What is food security exactly? This page has an answer for you: “Food security means that all people at all times have physical and economic access to adequate amounts of nutritious, safe, and culturally appropriate foods.” The Food Security Network of Newfoundland and Labrador is a not-for-profit organization dedicated to making that happen here.
A recent post on Reddit bumped these images of a Swedish, “shire-inspired” root cellar into our top ten this year, attracting visits from all over the world.
This is a list of all our excellent workshops, featuring the four Ps: Planting, Picking, Preparing, and Preserving. These documents are meant for individuals and community groups to help teach and improve food skills in our communities, and are blocked with great information.
Labrador tea is a plant you’ll find in barrens, wetlands, damp and dry woods, beside ponds, exposed areas, and in arctic-alpine barren. So, in other words, you can find it pretty much everywhere in the province. Here is some information on identifying it and ways you can enjoy it.
A collection of links showing you how to can or pickle anything from blueberries to dandelion greens to beets—including a link to our super easy, one-jar fridge jam recipe.
“Food and food issues have become complicated, so it can be overwhelming to make good food choices.” says FSN Executive Director Kristie Jameson. “With the Good Food Challenge the idea is for people to take the time to think about food, talk to each other, and to set their own goals.” We spent the month of November talking about food, digging up statistics, reading books, and eating delicious things.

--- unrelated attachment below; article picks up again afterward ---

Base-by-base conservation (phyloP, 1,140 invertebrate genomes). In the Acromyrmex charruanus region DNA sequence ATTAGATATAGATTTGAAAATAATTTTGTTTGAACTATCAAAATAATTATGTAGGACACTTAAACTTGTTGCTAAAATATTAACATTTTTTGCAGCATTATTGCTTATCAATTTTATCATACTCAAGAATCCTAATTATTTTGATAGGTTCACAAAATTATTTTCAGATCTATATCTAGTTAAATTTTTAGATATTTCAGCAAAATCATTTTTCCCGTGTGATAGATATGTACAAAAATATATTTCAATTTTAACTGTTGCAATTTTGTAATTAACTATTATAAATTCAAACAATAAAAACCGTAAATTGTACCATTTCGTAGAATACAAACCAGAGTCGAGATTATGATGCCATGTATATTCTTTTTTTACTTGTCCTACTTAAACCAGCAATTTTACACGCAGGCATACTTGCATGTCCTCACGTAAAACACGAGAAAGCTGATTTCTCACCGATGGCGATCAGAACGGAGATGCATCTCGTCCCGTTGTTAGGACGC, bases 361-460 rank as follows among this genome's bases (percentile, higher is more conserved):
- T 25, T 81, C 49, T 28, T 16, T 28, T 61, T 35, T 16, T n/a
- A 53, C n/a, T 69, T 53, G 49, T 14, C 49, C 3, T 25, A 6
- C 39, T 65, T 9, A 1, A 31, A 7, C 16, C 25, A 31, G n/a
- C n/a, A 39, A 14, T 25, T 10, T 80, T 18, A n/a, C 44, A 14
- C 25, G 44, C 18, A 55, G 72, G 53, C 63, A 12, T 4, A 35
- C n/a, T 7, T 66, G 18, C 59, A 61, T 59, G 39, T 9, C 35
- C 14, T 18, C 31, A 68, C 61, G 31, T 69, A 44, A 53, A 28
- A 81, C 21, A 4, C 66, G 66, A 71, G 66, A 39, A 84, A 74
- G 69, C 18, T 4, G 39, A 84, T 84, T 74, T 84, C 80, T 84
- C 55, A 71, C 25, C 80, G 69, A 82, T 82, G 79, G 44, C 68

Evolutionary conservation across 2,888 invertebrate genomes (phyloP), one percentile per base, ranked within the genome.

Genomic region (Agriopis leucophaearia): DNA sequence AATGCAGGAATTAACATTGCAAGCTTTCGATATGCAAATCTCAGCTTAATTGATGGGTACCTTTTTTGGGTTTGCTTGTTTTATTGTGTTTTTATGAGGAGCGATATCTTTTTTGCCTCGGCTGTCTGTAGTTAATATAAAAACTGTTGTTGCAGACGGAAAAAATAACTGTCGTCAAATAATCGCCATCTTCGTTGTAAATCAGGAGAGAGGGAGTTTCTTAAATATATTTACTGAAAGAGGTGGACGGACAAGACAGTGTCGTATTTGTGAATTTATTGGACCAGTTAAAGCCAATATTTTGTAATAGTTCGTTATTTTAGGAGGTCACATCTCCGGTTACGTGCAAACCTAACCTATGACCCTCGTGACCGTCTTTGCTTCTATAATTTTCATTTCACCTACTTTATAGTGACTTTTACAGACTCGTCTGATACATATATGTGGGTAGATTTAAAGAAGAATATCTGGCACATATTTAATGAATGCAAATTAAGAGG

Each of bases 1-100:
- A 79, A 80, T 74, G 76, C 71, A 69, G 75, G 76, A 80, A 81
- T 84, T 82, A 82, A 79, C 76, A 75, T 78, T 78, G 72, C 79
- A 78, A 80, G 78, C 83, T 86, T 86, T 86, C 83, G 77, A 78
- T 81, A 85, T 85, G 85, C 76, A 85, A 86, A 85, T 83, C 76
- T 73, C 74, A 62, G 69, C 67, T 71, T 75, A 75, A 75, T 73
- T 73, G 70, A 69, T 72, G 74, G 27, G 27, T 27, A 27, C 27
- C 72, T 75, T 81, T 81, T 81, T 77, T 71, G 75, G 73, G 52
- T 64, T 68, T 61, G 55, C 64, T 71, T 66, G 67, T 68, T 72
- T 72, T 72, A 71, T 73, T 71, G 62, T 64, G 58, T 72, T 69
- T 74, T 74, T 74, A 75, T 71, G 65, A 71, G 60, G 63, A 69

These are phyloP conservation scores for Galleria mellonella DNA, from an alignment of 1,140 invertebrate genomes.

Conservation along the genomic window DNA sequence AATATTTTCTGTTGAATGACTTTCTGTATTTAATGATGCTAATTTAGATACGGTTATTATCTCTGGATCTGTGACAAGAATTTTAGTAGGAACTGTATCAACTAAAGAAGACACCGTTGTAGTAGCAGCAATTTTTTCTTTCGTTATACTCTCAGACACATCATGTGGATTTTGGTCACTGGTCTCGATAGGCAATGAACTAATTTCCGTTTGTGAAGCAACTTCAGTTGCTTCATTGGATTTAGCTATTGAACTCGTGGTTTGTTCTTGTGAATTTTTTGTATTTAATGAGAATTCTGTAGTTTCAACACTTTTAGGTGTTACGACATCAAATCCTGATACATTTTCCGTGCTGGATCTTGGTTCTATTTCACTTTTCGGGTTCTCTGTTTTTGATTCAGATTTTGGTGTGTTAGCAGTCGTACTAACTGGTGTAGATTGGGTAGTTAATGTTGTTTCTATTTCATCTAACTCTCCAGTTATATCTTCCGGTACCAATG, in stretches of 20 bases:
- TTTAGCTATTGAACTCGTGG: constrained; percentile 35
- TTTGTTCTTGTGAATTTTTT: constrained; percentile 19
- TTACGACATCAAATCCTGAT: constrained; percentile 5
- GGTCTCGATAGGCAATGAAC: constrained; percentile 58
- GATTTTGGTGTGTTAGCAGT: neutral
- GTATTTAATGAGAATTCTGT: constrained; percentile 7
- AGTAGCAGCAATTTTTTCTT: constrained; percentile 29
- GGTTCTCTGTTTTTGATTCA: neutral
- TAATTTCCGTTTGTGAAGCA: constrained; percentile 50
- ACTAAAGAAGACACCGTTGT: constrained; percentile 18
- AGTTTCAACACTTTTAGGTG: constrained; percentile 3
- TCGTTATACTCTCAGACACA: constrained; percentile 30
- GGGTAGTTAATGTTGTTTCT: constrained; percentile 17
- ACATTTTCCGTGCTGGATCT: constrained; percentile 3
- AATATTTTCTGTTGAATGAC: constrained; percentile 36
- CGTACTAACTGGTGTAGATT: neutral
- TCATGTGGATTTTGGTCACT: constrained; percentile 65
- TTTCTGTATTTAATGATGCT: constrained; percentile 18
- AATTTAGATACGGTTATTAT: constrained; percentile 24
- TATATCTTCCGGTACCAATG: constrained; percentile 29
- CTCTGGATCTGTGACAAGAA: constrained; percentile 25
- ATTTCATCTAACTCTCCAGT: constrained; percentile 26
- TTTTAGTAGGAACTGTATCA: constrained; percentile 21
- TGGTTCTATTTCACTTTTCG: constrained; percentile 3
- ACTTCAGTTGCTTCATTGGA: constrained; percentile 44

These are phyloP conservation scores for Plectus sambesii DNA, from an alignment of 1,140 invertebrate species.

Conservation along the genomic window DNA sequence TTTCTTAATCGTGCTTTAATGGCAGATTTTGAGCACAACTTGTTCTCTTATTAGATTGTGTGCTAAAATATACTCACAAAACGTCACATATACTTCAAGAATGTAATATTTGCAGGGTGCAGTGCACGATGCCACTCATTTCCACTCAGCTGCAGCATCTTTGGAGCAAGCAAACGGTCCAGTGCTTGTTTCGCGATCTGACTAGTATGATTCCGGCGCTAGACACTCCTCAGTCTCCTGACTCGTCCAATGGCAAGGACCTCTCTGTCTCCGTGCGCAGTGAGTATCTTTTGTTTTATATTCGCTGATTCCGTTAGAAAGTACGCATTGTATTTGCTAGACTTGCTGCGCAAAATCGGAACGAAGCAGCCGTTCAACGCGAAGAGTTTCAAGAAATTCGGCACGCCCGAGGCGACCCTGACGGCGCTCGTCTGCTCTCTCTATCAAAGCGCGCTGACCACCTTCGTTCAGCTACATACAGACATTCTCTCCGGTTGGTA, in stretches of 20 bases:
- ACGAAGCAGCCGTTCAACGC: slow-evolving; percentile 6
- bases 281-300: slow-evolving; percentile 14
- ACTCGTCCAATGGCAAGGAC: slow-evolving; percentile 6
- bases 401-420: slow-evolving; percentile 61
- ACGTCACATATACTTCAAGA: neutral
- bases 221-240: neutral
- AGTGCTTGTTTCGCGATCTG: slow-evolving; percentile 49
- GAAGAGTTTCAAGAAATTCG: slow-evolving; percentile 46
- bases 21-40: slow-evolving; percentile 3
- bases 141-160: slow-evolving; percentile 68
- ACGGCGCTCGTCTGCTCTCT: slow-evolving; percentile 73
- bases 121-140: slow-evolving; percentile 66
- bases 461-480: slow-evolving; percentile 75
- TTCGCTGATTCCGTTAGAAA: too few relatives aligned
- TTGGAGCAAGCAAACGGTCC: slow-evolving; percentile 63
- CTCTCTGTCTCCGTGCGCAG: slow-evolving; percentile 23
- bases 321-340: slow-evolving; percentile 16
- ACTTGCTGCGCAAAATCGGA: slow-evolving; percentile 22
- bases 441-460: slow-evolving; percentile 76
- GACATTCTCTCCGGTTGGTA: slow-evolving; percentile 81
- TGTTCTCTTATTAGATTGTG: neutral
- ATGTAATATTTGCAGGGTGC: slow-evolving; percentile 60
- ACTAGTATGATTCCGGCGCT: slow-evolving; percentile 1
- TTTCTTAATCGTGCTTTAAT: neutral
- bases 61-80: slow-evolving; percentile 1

Maple syrup is delicious, and you can make it here in the province. Lisa & Steve McBride wrote this very detailed post on making maple syrup a few years ago.
The term “invasive species” sounds harsh—we prefer to call them “dinner.” At least in the case of Japanese knotweed. Here’s some inspiring information about cooking and eating this fast-growing plant.
Composting is a good thing to do. One big reason is to prevent our landfills from producing so much dang methane. Each molecule of methane in the atmosphere traps more than 20 times as much heat as carbon dioxide. Decomposition with oxygen — eg. in a compost — produces less methane than when it decomposes in, say, a garbage bag piled on top of thousands of other garbage bags… So! Composting reduces the amount of methane produced by our waste and messing up our atmosphere. Anyway! End of rant. This link gives an excellent roundup of backyard compost bins available, as well as directions on building your own.
Summer student Sarah Campbell created a wonderful bunch of features about the International Year of Family Farming this summer, gathering stories of family farming from around the Avalon Peninsula. Here's one about Terry Dobbie and Donna Bishop of Growdat Farms, located on the Avalon Peninsula in the place between Heart’s Desire and Heart’s Content.